Multimorbidity prevalence has been shown to increase as we get older [23, 27]. This concurs with the results from the EpiChron Cohort, where multimorbidity prevalence increased from 12% in the population aged 0–14 years to 16, 47, and 80% in people aged 15–44, 45–64 and ≥ 65 years, respectively . According to this trend, one might have expected multimorbidity prevalence in centenarian populations to be above the 80% observed in the present study. However, our results do not necessarily indicate a lower-than-expected burden of chronic diseases, and could just signify physical and/or environmental difficulties in accessing health care services, or a ‘laissez-faire’ attitude or ageism  that could ultimately result in lower diagnosis rates.
Medical literature regarding the prevalence of centenarians without a diagnosis of common chronic conditions is inconsistent. In the Danish Centenarian Study  the authors found that only one out of 207 subjects was free of actual diseases or chronic conditions. A Japanese study found it to be less than 3% , another study reported that 19% of centenarians did not present chronic diseases , and yet another study found that 23% of centenarians reached age 100 with no major chronic diseases . The proportion of disease-free centenarians in our study (6%) is within this range, nonetheless, these figures should be interpreted with caution, since previous studies apply varying methodologies and approach sample recruitment and condition analysis differently. In our study, we used a comprehensive list of more than 100 diseases, in contrast with the lists used by other authors [10, 29]. Additionally, data sources were of great importance when interpreting the results. Electronic health records offered an objective method of patient clinical characterization through the diagnosis of previously confirmed medical conditions by healthcare professionals. Nevertheless, although the public health system in Spain provides universal coverage, the absence of registered clinical information does not necessarily mean an absence of disease. Furthermore, health care service use for diagnostic or therapeutic purposes may have been rejected by a number of centenarians. In the Danish Centenarian Study  all participants (including proxies) were visited at their domicile for an interview, and further health information was retrieved from medical files and national health registers.
The most frequent diseases observed in centenarians vary among studies. The high prevalence of cardiovascular diseases found in our study is, however, a common finding, and has also been reported in 72 and 40% of Danish and New England centenarians, respectively [9, 10]. Some of the diseases from the cardio-cerebrovascular disease pattern showed by our centenarians (i.e., hypertension, heart failure, cerebrovascular disease, and cardiac arrhythmia) have also been reported in other studies as the most prevalent in this age group. Hypertension prevalence was similar in Spanish, Danish and Japanese centenarians [9, 18], while heart failure prevalence was lower in our study compared to that reported by Danish and Canadians [9, 17]. Cardiovascular and cerebrovascular diseases are the only frequent conditions in our study that associate high mortality rates [10, 15]. The prevalence of diabetes mellitus in our centenarians (11%) was similar to the 6–10% reported by other authors despite using different methodologies [9, 10, 18]. High dementia prevalence is also a common finding in centenarians , especially in women , whereas chronic ulcers of the skin are more likely to be a consequence of prolonged limitations in mobility as a result of underlining disorders.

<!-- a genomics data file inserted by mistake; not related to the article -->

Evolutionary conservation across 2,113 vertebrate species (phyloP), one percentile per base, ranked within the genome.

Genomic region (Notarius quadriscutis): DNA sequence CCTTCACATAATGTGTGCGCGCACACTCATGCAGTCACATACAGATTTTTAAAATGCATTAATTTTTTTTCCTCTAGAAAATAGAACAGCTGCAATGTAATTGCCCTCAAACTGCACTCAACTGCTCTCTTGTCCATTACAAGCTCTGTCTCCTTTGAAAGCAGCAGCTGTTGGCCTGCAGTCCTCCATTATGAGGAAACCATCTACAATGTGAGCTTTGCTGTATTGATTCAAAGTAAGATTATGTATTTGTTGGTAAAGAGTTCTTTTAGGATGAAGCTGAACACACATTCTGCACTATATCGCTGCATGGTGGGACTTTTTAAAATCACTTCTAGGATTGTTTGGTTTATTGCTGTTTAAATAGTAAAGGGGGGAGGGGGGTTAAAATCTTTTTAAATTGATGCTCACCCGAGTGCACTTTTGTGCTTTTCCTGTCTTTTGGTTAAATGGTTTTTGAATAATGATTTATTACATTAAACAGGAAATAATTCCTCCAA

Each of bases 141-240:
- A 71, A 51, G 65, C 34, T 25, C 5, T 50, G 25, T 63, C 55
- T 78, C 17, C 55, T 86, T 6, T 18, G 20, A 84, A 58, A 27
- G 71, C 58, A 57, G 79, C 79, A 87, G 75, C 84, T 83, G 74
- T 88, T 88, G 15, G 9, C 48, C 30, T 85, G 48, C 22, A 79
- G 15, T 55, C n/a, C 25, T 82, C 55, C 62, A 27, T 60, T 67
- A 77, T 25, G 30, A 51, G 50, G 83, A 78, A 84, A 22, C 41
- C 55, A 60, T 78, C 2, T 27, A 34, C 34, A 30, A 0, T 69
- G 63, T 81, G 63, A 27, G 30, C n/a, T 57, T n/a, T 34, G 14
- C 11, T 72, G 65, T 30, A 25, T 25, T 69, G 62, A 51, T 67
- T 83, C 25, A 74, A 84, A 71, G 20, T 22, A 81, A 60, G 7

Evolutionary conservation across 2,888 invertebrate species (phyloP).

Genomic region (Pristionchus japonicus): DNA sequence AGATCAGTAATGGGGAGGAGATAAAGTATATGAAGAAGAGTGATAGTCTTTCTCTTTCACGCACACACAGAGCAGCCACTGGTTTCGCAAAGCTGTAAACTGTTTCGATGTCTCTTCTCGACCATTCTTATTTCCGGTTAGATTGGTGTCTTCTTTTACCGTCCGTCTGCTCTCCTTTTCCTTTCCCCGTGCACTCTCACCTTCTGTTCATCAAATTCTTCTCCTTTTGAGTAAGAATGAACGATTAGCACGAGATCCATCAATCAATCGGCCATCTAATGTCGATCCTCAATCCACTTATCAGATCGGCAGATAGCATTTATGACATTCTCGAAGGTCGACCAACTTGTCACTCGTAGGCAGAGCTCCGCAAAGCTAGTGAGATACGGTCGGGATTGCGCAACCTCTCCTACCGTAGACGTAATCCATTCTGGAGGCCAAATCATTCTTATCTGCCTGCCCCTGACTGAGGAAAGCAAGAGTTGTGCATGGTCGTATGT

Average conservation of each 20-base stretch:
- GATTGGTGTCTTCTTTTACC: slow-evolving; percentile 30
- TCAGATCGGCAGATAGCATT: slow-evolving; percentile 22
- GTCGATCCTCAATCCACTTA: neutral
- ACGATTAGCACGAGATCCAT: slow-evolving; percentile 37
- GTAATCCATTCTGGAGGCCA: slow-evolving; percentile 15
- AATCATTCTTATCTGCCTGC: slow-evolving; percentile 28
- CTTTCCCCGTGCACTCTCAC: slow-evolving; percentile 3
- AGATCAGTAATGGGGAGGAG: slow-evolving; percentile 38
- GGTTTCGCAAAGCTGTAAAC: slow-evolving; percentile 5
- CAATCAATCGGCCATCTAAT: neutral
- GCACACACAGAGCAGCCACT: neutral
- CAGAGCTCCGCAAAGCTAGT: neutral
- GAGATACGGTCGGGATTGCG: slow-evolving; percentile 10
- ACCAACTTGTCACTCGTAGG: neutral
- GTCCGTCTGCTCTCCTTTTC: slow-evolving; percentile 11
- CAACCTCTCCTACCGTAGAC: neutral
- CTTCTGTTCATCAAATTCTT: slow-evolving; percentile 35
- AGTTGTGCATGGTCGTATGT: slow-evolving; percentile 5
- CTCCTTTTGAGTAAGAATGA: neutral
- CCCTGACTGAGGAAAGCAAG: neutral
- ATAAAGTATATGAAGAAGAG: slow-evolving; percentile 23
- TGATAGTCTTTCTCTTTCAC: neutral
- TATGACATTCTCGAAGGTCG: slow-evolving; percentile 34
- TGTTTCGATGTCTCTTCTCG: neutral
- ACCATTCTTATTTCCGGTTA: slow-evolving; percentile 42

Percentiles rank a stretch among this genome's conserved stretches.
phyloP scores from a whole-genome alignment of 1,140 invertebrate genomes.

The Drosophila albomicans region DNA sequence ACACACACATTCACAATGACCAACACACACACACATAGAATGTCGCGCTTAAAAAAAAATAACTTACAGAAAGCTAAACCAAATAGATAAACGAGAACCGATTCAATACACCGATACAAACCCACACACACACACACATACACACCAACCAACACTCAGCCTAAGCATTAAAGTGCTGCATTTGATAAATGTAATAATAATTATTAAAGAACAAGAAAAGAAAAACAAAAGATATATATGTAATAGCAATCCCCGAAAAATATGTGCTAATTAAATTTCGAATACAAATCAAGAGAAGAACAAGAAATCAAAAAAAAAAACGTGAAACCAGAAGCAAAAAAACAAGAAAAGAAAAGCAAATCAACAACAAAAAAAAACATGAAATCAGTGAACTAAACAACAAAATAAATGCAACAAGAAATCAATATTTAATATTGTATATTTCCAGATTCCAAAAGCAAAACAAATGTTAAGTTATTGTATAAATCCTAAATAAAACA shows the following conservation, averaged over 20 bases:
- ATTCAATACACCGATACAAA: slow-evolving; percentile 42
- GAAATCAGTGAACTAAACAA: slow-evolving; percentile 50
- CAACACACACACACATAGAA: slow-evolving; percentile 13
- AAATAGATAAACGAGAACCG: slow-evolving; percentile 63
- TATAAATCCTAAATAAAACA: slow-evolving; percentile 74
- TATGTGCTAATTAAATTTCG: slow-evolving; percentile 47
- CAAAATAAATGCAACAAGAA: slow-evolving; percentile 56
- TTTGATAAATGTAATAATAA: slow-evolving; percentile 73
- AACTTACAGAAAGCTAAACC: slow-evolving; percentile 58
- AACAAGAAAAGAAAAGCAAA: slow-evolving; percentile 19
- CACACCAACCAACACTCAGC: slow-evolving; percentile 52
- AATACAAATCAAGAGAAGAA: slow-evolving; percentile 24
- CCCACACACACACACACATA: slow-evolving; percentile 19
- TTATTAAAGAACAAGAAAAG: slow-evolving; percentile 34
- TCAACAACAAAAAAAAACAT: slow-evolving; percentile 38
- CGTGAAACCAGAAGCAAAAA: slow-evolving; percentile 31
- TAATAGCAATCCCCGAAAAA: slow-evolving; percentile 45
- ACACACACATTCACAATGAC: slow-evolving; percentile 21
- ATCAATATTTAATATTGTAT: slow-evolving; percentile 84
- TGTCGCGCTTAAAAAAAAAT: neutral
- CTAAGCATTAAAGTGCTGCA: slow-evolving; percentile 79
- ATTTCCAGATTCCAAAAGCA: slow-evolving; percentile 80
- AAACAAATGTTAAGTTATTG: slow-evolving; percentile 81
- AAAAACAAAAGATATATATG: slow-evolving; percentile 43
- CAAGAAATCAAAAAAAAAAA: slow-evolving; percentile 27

According to our findings, one in two centenarians was polymedicated. The most frequently dispensed medications were similar to those in a Swedish study of community dwelling centenarians . The proportion of individuals in our study with no drug prescriptions (7%) was similar to the 5% found in the Danish Study . A study conducted in the United Kingdom (UK), with an observation period of over twenty years using a Primary Care database of 11,000 individuals who reached the age of 100, reported that 27% of centenarians had no drug prescriptions . The mean burden of treatment in our centenarians, however, was lower, maybe because we only included chronic medication. It is also worth noting that our centenarians were treated with drugs with a low anticholinergic load. Despite all that, the percentage of individuals receiving inappropriate medication according to the Beers criteria was double when comparing with the UK study .